27"But I tell you who hear me: Love your enemies, do good to those who hate you, 28bless those who curse you, pray for those who mistreat you. 29If someone strikes you on one cheek, turn to him the other also. If someone takes your cloak, do not stop him from taking your tunic. 30Give to everyone who asks you, and if anyone takes what belongs to you, do not demand it back. 31Do to others as you would have them do to you. 32"If you love those who love you, what credit is that to you? Even 'sinners' love those who love them. 33And if you do good to those who are good to you, what credit is that to you? Even sinners' do that. 34And if you lend to those from whom you expect repayment, what credit is that to you? Even 'sinners' lend to 'sinners,' expecting to be repaid in full. 35But love your enemies, do good to them, and lend to them without expecting to get anything back. Then your reward will be great, and you will be sons of the Most High, because he is kind to the ungrateful and wicked. 36Be merciful, just as your Father is merciful. 37"Do not judge, and you will not be judged. Do not condemn, and you will not be condemned. Forgive, and you will be forgiven. 38Give, and it will be given to you. A good measure, pressed down, shaken together and running over, will be poured into your lap. For with the measure you use, it will be measured to you." BibleGateway.com: Luke 6:27 - 38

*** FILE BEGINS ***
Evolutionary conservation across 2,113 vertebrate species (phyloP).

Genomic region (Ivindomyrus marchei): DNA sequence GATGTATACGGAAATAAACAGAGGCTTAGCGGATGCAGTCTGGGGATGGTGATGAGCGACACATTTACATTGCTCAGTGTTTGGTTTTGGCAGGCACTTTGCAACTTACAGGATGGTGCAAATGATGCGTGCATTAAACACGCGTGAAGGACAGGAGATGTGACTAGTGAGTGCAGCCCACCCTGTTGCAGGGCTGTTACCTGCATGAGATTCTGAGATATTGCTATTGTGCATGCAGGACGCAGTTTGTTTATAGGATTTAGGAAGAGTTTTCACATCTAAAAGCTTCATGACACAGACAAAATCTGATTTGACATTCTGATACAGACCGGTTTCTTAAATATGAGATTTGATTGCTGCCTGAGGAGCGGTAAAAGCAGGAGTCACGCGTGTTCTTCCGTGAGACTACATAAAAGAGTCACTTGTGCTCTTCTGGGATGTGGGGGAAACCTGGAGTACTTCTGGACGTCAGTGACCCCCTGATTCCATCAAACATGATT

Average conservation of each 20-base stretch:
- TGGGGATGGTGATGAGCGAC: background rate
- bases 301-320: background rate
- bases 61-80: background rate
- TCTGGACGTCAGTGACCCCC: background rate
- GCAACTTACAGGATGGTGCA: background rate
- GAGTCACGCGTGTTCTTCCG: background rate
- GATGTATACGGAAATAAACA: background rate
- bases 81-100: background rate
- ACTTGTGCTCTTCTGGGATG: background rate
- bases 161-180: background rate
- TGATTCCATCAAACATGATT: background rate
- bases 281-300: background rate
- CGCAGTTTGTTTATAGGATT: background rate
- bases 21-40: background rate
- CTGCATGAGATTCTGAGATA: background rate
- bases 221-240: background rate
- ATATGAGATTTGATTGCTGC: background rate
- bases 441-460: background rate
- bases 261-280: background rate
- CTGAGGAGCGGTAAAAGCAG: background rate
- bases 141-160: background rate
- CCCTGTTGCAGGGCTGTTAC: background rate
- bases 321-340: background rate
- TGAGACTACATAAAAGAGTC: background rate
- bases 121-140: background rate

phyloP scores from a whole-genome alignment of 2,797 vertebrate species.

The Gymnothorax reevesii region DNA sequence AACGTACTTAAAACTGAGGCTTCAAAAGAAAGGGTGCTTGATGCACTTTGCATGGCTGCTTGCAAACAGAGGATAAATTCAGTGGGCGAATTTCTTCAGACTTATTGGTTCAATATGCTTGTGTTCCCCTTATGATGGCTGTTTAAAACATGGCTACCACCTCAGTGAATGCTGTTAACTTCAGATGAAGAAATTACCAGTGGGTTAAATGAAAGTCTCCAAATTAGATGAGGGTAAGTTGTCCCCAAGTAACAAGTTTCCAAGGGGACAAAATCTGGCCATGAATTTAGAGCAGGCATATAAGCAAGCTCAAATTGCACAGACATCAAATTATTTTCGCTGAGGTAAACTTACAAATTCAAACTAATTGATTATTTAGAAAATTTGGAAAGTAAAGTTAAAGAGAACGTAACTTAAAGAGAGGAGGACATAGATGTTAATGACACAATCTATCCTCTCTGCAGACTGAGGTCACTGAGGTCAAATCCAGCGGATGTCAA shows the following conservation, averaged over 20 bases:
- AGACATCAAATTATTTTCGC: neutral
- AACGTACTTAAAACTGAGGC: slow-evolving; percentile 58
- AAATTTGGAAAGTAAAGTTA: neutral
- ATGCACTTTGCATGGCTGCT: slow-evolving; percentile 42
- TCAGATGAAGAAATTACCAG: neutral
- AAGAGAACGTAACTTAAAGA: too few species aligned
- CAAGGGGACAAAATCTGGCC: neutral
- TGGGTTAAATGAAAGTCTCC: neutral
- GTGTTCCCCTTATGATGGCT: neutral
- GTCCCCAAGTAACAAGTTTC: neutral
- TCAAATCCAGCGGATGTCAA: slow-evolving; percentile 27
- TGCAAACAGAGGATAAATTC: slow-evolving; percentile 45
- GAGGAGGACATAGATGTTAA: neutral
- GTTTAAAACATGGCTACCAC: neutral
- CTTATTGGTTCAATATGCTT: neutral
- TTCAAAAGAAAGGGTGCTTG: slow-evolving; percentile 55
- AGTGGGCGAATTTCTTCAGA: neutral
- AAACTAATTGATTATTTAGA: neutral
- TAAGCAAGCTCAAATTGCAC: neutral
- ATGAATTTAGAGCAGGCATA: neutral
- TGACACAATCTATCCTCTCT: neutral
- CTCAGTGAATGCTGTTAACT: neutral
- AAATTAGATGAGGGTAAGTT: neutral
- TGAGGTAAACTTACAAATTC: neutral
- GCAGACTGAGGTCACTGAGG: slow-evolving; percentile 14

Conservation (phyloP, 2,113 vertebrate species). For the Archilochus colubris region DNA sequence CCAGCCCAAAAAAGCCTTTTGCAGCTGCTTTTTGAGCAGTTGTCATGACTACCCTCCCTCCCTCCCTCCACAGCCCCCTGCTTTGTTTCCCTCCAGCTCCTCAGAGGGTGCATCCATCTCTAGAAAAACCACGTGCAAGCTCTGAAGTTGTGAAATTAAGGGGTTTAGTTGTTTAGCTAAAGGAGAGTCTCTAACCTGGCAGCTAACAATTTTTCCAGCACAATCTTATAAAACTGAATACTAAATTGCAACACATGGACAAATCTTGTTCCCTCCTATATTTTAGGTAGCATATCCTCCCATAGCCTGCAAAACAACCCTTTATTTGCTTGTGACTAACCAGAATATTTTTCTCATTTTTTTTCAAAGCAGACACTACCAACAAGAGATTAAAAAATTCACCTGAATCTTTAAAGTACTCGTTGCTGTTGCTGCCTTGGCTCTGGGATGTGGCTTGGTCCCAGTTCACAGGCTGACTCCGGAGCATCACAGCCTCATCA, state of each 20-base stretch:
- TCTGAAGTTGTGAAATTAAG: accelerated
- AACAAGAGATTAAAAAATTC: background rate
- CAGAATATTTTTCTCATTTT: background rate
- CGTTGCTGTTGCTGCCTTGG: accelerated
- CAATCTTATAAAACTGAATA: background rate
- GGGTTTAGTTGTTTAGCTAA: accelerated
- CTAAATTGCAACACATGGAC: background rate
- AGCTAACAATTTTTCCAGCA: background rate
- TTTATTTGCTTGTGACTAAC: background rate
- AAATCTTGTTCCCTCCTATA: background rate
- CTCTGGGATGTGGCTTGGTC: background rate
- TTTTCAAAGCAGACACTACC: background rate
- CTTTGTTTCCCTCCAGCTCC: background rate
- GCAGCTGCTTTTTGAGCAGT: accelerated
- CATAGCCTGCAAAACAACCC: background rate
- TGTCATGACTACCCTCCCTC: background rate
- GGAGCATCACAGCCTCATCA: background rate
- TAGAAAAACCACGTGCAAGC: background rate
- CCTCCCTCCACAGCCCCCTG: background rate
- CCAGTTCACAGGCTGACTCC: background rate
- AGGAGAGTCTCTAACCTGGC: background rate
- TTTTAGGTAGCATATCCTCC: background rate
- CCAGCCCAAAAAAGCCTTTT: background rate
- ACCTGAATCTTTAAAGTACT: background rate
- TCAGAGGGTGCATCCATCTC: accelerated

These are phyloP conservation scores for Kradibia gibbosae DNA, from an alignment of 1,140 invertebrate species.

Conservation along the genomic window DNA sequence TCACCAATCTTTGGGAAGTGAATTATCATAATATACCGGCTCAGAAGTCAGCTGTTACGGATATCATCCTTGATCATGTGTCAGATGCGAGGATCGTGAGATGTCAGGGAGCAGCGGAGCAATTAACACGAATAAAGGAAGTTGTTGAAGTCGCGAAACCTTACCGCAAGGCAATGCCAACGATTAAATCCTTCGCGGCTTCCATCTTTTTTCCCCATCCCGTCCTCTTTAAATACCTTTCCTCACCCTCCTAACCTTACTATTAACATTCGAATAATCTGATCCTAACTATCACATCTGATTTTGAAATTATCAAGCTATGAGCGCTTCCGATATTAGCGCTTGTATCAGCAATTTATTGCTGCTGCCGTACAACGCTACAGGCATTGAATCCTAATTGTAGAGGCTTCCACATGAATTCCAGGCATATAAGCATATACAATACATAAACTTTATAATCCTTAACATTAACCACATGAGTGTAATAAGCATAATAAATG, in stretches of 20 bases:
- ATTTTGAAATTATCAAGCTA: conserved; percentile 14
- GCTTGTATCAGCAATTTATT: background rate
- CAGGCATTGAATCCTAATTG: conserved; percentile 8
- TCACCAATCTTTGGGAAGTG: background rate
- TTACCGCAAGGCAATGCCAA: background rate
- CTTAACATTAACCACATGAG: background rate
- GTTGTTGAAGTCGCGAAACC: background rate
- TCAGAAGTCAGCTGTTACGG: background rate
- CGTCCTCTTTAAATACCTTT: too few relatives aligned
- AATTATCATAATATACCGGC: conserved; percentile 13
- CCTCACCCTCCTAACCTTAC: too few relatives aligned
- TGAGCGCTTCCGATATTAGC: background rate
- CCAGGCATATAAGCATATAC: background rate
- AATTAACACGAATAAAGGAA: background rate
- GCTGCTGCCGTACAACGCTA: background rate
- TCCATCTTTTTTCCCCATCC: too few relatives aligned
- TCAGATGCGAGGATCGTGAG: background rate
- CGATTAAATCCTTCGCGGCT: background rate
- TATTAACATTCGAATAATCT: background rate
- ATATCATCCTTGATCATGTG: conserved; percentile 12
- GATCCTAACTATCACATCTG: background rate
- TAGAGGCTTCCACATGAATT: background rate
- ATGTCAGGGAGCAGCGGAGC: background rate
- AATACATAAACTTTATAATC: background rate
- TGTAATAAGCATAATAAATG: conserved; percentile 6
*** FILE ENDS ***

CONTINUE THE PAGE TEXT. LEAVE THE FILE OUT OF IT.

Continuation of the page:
If PZ Myers wants to compare apples to oranges then he has been successful but it would be no more ridiculous for me to write about biology as though I have a clue than it is for this Professor to write about religion, something which, as much as he would like to pretend to have some knowledge about, he simply does not. To state that all religions are "a force for mindless obedience to arbitrary rules" rather than forces "for morality," is simply ignorant.
Next, our Professor of biology tries to make a comparison between an Islamic extremist's isolated act of executing a woman for not covering her head by comparing it to scripture in the Bible, when he states:
"I can find commandments in the Bible that make similar demands."